Many popular carpet brands, including those widely used in affordable housing projects, contain toxic chemicals that put people’s health at risk while in use and when the carpets are disposed of, according to a new report by three environmental advocacy groups.
Author: Claudia Boyd-Barrett
Vulnerable populations such as children, the elderly, the poor, disabled, and racial and ethnic minorities are particularly at risk for health consequences as the climate warms.
Health care providers who work with low-income people in California are worried. Federal attempts to undermine the Affordable Care Act, along with hostile policies toward immigrants, are threatening to unravel the state’s progress toward getting almost all children insured.
Many aren’t receiving the support they need to create stable lives once they leave foster care. In particular, more than half of foster youth both in California and nationwide age out of foster care without being reunited or connected to a family or other supportive adults.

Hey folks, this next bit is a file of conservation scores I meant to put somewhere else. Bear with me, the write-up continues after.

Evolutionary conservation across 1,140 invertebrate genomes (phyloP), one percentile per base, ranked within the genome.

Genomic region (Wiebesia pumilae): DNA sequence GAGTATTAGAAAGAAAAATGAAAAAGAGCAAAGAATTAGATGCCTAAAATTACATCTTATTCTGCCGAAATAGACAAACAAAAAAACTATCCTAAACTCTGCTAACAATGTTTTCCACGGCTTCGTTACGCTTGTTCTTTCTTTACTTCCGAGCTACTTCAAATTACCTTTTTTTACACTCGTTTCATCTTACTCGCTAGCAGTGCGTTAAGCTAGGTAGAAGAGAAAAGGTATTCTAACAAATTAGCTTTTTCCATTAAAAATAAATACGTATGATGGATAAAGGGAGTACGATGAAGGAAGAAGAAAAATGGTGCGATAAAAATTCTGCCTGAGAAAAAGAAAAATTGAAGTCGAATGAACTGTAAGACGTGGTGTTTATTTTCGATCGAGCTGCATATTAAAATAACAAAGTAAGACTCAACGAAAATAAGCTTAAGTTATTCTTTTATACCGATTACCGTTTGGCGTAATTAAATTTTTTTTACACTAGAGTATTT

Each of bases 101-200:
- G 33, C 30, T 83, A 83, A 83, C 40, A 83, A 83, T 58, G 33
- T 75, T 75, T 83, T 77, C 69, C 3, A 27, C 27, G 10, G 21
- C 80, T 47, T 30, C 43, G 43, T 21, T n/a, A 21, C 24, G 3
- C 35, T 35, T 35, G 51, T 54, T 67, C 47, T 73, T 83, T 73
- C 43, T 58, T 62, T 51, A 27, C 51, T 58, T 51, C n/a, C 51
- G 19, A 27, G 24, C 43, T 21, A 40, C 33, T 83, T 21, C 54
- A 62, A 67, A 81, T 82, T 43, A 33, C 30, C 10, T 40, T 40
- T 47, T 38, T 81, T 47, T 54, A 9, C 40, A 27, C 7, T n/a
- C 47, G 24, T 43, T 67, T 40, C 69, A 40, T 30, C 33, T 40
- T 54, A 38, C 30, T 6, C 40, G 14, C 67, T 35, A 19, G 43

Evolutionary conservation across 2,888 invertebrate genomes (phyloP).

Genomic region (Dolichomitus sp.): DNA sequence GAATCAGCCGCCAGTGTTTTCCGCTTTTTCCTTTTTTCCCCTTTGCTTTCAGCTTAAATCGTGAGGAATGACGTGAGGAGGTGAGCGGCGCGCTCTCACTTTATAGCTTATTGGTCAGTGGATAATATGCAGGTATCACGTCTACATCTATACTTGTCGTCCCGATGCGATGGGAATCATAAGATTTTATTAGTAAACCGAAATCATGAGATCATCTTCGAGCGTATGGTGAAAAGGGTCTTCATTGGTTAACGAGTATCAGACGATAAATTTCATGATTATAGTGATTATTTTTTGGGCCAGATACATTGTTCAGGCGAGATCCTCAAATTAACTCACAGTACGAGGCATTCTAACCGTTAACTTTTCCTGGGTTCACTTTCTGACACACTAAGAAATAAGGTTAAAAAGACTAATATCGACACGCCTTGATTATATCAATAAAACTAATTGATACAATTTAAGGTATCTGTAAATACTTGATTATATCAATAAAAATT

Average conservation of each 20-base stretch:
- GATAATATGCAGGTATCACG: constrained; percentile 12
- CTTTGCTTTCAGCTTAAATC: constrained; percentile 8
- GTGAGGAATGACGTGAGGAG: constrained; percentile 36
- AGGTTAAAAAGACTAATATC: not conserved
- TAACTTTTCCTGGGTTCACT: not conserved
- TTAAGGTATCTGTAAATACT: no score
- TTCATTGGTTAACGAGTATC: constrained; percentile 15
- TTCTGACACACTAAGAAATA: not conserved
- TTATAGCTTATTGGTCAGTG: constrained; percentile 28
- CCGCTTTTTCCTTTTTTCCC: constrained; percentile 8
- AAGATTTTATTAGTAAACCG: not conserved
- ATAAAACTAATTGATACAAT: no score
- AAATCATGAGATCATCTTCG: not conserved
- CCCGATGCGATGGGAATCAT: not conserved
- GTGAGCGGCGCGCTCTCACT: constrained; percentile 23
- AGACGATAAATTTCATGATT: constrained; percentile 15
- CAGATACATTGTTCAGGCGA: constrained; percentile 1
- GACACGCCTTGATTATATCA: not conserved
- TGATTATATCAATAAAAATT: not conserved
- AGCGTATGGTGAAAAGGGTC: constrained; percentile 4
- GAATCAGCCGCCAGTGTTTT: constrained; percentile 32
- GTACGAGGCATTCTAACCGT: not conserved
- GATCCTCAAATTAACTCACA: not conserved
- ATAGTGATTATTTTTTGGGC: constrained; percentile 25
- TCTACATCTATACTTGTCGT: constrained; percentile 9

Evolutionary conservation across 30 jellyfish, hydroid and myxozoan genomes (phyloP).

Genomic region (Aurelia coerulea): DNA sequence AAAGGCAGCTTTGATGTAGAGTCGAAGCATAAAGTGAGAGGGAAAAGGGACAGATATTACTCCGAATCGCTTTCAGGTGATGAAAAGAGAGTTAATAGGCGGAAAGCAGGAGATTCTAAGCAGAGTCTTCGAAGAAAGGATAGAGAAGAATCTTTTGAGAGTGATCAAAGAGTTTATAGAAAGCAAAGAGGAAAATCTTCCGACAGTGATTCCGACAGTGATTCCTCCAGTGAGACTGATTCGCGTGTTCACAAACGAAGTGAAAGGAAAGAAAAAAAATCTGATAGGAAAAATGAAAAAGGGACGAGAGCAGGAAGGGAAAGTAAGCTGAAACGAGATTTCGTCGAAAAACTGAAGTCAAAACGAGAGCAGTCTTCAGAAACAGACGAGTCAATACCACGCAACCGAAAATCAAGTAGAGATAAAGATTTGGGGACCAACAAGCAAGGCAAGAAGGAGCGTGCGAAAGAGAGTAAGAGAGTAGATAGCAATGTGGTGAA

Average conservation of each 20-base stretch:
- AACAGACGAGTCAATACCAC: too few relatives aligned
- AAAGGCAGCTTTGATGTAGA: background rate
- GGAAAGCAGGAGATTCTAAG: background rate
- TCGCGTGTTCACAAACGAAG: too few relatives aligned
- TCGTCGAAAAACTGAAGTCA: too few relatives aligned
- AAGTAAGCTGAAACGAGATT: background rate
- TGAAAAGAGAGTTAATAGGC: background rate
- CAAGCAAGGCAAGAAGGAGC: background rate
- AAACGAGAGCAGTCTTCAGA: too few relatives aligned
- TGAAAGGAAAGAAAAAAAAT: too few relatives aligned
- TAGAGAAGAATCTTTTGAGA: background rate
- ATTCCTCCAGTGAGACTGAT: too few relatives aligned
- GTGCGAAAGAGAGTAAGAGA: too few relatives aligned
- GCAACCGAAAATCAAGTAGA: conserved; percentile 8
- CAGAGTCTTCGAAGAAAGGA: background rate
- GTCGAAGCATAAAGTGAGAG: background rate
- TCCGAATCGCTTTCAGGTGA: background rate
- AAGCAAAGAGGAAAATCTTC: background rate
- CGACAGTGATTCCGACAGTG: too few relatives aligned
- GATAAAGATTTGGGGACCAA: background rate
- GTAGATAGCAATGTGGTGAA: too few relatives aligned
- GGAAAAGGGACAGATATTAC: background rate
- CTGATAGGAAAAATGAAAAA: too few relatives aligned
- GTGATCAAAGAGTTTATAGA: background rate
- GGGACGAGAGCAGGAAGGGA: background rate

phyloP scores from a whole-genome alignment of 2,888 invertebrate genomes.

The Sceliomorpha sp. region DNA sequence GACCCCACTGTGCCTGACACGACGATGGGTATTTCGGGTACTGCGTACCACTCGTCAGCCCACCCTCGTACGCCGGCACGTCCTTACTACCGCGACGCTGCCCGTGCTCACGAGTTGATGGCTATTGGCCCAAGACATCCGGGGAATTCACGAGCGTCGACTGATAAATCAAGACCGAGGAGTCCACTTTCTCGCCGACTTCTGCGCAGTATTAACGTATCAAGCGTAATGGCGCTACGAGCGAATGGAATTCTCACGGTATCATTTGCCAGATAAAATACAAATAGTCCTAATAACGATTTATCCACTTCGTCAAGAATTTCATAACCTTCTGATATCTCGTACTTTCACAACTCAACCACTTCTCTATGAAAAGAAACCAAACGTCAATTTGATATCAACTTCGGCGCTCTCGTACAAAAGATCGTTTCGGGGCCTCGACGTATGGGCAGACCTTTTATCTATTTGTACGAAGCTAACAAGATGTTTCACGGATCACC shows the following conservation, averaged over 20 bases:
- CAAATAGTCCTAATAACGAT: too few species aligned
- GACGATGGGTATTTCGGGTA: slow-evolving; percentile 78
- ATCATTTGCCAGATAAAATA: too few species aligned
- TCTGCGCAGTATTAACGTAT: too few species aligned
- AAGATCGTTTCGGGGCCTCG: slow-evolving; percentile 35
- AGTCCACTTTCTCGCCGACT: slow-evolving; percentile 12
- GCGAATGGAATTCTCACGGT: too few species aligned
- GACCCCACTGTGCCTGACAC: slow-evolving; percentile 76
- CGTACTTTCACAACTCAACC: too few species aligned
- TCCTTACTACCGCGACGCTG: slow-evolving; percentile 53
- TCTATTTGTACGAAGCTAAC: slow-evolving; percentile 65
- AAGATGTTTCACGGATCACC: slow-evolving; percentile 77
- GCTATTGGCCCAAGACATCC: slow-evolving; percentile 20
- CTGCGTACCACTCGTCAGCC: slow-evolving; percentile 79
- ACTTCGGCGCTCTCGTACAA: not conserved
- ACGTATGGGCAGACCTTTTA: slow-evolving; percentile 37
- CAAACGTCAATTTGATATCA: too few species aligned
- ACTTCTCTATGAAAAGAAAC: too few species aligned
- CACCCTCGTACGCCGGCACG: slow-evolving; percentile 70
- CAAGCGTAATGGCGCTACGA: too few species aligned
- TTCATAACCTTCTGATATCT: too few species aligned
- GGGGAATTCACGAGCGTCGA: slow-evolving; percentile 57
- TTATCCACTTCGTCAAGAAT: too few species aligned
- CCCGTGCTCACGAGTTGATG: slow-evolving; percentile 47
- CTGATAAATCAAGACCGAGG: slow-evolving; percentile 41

State regulators this week called for tighter restrictions on the use of a controversial pesticide linked to developmental disabilities and health problems in children, but advocates for farmworker communities called the proposal inadequate.
A proposal by the Trump administration to weigh immigrants’ use of certain public programs when deciding whether to approve applications for permanent residency threatens the health of hundreds of thousands of California children, according to a new report.
The Trump administration’s proposed changes to public charge rules for deciding immigration cases could push thousands of Californians out of government assistance programs and result in billions of dollars of losses to the state’s economy, according to a forthcoming analysis from the UCLA Center for Health Policy Research.
The recently formed California Children’s Trust said the state’s mental health system for youth is disjointed, messy, and overly focused on treating mental illness rather than prevention. The result: suicides, mental health crises and hospitalizations among youth have skyrocketed.
African Americans, Asians and Pacific Islanders living in California are just as likely to have health insurance as whites, marking a significant turnaround from five years ago, new data shows.
California’s Department of Health Care Services paid at least $4 billion in Medi-Cal payments and claims for people who may have been ineligible for the health insurance plan, according to a state audit released this week.